Screen Gems Movie Reviews with Kennie Bass. You'll find it First On Fox!
September 25, 2009 Surrogates
Studio: Touchstone Pictures Rating: PG-13 for intense sequences of violence, disturbing images, language, sexuality and a drug-related scene.
In near the future humans will stop venturing outside. That's because we don't have to anymore.
"Surrogates" tells the story of a world where perfect human-like robots represent us in our day-to-day lives.
They're better looking than we are, stronger and faster. But we still get to experience a virtual life, because everything the robot feels, we feel.
Crime is virtually non-existent. Since the robots can't be "murdered," people live their lives secluded in safety. But that changes quickly when two people die after their surrogates are destroyed.
FBI agent Tom Greer (Bruce Willis) begins an investigation. His surrogate starts looking for clues for events force Greer to leave the cocoon of his home for the first time in years.
As the story moves forward, the case starts taking some interesting and unexpected twists and turns. Is it a simple case of malfunction or is something more sinister going on?
The thing about "Surrogates" I liked the most is that we've seen killer robots in dozens, if not hundreds of films. But this time around, someone may killing people through their own robots.
Although the movie is a big leap from today's virtual technology and state of the art robotics it's not completely out of the question that one day we might actually pull something like this off.
Willis does a good job in what's basically a dual role. His machine counterpart is younger-looking with a full head of blonde hair. Meanwhile the real man is a mess. He's out of shape, needs a shave and doesn't have to worry too much about combing any hair. I liked the way he portrayed both characters.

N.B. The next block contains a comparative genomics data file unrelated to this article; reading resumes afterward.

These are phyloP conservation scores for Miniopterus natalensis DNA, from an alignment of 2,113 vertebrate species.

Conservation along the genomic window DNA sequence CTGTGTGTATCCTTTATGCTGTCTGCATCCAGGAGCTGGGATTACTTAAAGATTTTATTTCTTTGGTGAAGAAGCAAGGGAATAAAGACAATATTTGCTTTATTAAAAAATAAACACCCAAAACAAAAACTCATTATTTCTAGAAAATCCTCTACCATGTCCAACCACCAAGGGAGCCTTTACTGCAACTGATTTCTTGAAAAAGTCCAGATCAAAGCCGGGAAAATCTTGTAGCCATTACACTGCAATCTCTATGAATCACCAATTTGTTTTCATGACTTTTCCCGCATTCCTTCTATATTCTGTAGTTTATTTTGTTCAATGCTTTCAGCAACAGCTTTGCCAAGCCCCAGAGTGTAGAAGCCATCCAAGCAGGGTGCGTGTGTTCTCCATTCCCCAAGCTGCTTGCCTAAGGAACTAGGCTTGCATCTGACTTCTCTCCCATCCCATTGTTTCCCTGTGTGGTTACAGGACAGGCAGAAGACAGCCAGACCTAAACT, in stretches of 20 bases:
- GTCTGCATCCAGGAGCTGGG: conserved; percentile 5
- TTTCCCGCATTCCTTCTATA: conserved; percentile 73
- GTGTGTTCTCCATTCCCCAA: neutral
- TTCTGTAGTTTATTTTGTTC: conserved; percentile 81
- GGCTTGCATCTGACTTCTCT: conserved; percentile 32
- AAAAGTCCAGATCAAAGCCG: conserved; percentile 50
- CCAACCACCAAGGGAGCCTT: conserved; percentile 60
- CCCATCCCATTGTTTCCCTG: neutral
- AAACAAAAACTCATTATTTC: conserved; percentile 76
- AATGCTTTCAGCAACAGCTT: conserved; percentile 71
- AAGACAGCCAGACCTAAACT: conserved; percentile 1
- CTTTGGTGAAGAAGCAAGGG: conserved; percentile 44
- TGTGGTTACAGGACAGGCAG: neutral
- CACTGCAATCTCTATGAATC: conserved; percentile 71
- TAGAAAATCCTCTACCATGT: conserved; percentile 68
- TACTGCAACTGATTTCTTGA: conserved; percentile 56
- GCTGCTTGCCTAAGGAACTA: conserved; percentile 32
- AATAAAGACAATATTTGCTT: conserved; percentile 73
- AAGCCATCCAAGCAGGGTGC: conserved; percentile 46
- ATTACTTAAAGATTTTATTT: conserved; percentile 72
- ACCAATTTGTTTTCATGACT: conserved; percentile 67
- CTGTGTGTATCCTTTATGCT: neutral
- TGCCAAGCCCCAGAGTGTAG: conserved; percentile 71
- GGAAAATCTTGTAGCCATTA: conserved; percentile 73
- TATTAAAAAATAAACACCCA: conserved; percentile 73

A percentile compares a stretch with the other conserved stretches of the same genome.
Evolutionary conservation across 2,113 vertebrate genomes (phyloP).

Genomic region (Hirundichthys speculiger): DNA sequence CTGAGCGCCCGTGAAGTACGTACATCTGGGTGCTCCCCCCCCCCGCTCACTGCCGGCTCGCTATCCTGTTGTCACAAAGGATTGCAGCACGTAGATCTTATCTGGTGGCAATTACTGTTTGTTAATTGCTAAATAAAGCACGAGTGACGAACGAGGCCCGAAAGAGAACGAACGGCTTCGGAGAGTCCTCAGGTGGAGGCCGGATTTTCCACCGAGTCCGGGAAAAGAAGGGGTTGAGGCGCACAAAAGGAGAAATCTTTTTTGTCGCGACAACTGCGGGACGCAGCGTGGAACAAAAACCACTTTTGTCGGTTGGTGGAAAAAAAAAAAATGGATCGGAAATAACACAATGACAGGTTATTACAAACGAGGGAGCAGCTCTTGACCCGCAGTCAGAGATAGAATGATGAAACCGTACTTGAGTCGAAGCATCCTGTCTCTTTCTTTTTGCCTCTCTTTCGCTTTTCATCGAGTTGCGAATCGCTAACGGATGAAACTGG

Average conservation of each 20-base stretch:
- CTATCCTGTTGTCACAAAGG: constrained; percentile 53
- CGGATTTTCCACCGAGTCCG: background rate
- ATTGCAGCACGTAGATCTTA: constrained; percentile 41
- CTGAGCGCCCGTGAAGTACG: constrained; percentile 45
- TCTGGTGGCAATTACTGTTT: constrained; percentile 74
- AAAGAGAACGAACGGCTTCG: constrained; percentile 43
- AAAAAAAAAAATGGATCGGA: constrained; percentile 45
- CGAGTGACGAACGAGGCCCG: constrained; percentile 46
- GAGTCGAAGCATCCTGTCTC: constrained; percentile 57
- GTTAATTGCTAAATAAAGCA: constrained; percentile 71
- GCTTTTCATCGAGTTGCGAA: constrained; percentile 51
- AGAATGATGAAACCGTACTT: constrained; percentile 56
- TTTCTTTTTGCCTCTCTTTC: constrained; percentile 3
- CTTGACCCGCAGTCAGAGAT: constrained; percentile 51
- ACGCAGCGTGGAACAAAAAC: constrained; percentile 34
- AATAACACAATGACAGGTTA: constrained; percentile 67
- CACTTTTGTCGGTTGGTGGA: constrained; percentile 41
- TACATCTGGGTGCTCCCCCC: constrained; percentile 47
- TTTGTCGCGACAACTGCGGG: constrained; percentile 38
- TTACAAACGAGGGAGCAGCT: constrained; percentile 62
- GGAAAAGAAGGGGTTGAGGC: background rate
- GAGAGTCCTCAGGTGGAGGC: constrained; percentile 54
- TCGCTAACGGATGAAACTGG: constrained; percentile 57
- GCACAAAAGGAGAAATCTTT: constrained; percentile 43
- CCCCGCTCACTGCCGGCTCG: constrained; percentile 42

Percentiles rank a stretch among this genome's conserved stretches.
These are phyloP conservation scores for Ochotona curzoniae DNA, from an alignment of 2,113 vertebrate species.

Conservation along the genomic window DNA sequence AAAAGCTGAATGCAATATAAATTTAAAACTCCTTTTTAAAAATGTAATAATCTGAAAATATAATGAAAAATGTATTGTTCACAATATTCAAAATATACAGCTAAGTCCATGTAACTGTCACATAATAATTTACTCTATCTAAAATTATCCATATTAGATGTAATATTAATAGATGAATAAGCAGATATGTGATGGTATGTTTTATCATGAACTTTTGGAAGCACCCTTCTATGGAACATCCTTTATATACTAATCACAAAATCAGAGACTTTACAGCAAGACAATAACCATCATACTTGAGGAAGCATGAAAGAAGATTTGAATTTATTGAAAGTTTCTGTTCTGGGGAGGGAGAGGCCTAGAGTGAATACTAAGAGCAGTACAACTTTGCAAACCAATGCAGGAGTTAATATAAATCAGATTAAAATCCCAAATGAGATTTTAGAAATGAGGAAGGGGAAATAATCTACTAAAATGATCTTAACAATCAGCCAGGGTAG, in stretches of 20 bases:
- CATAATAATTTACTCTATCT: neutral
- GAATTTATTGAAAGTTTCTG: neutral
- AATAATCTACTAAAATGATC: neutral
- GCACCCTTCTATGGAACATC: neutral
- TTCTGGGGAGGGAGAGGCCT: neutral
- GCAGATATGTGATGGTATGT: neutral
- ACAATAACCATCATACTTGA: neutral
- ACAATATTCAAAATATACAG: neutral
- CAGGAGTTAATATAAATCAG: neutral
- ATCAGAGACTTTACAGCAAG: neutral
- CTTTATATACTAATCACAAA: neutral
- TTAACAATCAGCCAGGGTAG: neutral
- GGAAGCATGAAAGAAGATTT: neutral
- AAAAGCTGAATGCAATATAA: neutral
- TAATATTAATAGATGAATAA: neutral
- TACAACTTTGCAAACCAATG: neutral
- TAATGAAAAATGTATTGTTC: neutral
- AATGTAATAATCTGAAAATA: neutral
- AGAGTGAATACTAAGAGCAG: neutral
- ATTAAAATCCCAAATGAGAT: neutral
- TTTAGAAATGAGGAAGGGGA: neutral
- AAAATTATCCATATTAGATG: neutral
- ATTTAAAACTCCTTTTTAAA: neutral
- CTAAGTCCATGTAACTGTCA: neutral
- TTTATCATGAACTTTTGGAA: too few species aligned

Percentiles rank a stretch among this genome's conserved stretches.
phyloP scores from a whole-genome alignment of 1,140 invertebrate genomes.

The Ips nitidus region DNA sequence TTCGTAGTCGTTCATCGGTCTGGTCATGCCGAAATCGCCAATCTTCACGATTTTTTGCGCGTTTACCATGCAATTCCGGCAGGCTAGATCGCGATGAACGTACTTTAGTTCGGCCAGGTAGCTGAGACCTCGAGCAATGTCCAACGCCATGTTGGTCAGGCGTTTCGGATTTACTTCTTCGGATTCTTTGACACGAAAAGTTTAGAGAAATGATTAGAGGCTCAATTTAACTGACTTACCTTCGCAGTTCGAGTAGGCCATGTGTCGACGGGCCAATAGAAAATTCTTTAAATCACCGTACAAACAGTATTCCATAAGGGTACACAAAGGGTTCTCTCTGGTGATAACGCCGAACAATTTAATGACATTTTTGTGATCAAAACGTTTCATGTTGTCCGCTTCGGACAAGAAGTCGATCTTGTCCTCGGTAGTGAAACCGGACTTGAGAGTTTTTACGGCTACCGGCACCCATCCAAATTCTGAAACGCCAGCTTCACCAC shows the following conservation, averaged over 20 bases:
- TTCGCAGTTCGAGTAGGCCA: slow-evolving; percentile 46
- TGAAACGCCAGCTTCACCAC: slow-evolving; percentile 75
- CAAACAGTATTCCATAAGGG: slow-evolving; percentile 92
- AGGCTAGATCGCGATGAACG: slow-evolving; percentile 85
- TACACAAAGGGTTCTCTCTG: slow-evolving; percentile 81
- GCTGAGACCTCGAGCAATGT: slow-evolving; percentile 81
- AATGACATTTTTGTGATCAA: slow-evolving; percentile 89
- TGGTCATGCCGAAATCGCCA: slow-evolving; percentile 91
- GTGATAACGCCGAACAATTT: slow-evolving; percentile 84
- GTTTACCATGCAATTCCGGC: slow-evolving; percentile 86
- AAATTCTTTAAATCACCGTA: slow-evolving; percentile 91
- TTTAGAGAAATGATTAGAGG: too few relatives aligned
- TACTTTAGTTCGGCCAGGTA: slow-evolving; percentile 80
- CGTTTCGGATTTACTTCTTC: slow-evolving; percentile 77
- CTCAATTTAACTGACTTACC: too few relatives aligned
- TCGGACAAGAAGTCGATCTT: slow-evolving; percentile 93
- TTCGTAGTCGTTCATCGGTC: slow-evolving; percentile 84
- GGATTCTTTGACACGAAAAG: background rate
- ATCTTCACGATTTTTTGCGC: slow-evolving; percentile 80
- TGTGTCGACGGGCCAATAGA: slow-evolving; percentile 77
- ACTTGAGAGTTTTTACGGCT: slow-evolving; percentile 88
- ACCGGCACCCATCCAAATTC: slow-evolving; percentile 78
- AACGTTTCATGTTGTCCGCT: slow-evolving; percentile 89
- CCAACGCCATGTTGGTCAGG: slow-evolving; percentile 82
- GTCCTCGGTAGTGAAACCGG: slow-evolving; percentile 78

Radha Mitchell plays a fellow agent named Peters. Unlike Willis, she looks just as good in real life as she does as a machine. Both of the leads...as well as just about everyone else in the movie, goes above and beyond to show their "robotic" selves are very different from their flesh and blood counterparts. Without that type of acting, featuring very flat and measured performances both emotionally and physically, you'd have a hard time figuring out that those are robots walking around. Thus, you would miss the entire point of the movie.
I don't think much ground is being broken here but it is an entertaining outing and if you're a Bruce Willis fan like I am its a positive addition to his action hero roles.
Additionally, "Surrogates" presents some questions that we may one day have to face in the real world. Does living require actually being out and about in the midst of it all...or can we experience "life" from far away? Is one better than the other? You'll probably see the answers coming long before the movie gets there, but at least the journey isn't overly long or boring.
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